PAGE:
Hobbies being turned into income

October 31, 2008 1:27:55 PM PDT
What used to be thought of as online hobbies are turning into important sources of income for families hit hard by the economic downturn.

We learned that using something as simple as your hangers can turn into a product you could sell -- and have fun doing it. And a designer light fixture that sells for $660 at a popular design store could be made with a ball of string and some glue. Think of the possibilities.

"I'd say any hobby you've had where people have said 'I can't believe you can make that' - you can turn that into a business," said Shoshana Berger, Ready Made editor-in-chief.

In this unstable economy - it might be time to reinvent yourself, but instead of feeling down about the times -- the folks at Ready Made Magazine in Berkeley say think of this as an opportunity to turn your hobby into cash. And if you don't have a hobby -- that's ok, their magazine and others like it shows that ideas come from unlikely places - all the time.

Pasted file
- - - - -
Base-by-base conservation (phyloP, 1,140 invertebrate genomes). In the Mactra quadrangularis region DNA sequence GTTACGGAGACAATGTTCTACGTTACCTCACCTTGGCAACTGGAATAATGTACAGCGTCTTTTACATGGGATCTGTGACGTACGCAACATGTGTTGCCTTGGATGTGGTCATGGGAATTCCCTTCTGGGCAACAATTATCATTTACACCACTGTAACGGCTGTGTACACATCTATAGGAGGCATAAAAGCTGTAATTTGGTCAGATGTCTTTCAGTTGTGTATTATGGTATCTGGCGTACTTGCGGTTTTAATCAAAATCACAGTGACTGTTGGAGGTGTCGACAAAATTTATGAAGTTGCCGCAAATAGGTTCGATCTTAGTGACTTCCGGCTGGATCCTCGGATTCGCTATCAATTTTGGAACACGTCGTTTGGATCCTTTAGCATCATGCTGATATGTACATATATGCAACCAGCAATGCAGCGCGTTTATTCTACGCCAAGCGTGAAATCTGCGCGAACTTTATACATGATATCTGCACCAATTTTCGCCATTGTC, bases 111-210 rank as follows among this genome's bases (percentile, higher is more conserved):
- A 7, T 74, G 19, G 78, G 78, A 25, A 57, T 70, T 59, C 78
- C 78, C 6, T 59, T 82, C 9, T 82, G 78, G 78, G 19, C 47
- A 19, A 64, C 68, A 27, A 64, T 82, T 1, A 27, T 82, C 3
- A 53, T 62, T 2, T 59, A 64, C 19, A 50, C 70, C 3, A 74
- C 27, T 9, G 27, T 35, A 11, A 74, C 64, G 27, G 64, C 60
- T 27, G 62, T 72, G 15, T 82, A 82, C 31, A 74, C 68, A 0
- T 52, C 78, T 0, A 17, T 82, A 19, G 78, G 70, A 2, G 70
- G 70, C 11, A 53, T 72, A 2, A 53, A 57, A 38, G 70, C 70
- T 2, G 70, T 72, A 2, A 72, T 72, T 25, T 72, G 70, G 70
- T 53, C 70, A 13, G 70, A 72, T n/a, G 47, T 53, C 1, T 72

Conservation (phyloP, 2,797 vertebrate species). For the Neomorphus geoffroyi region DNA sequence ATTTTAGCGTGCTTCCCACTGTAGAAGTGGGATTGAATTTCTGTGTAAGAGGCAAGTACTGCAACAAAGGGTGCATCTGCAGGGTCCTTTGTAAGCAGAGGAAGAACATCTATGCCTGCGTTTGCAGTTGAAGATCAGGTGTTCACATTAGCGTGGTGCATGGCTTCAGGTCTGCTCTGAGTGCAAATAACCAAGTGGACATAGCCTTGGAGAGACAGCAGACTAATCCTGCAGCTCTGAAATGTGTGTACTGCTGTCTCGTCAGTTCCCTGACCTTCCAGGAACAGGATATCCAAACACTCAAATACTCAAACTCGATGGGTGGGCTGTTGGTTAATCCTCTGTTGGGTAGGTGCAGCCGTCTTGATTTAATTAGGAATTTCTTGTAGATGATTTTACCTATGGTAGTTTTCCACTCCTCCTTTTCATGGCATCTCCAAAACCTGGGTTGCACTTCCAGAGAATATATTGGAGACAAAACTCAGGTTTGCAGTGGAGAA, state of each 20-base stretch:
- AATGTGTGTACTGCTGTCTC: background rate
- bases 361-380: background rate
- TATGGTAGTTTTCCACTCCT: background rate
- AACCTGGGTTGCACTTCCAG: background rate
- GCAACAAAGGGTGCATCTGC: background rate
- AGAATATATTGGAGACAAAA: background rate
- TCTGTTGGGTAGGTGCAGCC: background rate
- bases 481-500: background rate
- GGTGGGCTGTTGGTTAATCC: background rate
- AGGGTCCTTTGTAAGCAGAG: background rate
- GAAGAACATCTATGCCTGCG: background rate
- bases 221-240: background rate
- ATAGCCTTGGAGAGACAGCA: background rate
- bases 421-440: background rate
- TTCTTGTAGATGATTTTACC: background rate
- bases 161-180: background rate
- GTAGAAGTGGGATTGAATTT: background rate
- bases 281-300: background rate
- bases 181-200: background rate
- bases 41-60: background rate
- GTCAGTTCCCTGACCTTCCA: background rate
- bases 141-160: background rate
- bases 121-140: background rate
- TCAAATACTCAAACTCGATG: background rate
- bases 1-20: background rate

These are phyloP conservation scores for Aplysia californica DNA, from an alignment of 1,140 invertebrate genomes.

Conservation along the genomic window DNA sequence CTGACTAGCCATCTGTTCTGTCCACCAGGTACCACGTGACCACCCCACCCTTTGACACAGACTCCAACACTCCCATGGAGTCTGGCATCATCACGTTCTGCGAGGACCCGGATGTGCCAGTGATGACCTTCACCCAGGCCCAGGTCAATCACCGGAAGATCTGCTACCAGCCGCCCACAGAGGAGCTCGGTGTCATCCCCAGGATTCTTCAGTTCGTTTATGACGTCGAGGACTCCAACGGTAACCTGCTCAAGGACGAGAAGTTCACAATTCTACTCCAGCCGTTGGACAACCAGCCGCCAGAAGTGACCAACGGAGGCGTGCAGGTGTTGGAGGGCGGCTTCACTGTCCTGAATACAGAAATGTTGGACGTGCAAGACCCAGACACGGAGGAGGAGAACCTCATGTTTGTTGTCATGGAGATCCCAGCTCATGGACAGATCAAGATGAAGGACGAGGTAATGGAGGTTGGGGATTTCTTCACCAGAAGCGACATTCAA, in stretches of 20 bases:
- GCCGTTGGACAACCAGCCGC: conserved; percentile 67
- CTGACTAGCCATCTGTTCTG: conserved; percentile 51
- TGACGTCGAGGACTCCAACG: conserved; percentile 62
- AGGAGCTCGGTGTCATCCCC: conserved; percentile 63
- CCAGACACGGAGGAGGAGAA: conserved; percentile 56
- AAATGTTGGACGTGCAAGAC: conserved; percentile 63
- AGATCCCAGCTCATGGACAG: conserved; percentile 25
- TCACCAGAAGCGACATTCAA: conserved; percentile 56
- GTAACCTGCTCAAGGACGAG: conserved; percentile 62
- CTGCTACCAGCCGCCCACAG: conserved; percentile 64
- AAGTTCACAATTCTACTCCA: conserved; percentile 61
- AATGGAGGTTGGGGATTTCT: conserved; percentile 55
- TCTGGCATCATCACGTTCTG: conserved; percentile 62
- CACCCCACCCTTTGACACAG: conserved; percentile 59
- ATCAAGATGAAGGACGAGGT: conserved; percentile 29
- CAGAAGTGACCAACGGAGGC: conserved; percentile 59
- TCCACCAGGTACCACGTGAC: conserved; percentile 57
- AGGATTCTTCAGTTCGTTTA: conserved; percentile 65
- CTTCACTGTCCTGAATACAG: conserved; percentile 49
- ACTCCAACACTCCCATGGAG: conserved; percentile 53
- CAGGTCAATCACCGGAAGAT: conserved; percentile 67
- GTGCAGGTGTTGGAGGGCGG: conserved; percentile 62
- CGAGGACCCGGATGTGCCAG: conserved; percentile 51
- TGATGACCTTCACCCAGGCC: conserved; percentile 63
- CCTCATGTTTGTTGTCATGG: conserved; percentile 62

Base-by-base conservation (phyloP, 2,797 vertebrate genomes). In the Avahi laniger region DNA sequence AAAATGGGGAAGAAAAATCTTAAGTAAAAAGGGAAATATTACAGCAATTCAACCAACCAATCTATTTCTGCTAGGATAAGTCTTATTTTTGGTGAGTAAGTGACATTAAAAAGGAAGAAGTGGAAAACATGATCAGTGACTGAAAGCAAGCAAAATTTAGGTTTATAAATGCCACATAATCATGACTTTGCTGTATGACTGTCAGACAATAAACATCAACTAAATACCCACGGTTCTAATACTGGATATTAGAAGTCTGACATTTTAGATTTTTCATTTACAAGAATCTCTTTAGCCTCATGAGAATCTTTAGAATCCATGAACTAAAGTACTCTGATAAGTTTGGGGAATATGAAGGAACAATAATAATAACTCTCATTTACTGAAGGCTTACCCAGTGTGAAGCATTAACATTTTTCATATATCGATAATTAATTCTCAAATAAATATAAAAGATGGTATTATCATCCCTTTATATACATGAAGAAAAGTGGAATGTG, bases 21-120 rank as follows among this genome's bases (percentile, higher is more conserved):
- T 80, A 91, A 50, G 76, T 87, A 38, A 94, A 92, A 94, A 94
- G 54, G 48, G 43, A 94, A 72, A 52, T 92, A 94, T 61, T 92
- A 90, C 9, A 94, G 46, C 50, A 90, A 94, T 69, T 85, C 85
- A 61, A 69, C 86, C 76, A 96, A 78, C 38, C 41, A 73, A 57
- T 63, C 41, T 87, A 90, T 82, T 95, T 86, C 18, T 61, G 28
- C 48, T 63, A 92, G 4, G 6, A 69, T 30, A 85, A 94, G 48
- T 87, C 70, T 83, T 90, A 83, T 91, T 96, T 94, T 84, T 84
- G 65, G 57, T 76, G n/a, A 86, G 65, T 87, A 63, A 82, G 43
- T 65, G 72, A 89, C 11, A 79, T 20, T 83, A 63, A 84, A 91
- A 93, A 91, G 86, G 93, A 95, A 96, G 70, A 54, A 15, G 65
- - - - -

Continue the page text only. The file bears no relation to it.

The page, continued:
"People are constantly tinkering, constantly coming up with something new," said Berger.

There's even a website where crafty people can sell their creations. Etsy.com is like a crafts fair online. Everything on the site is handmade and attracts a worldwide audience. Christina Williams of Castro Valley is one of the vendors on Etsy.

"It was really overwhelming at first. I didn't really know where to start," said Williams.

The stay at home mom doesn't have a lot of free time -- but she decided to put a couple of her notecard designs on Etsy just to see what would happen.

"I think it was three days into it, I sold three things to one person," said Williams.

She now has customers as far away as Singapore and is making about $500 a month in profits.

"If I wanted to make more money, I could devote a lot more time to it. Being a stay at home mom and having other obligations during my day - I do my best to put what ever I can into it," said Williams.

The only rule in this world is not to limit yourself; even the hangers in your closet can be turned into a fancy looking chandelier.

"We have a fairly mass culture where we can all buy from the same stores, we can have the same Ikea coffee table our neighbor has, and that's a little homogenizing. We all want to feel like we can put our personal stamp on things in our environment," said Berger.

A study in the UK found that 64-percent of people have recently sold their possessions, taken on extra work or have turned their hobby into a money maker as a way to deal with the tough economic times we're facing.


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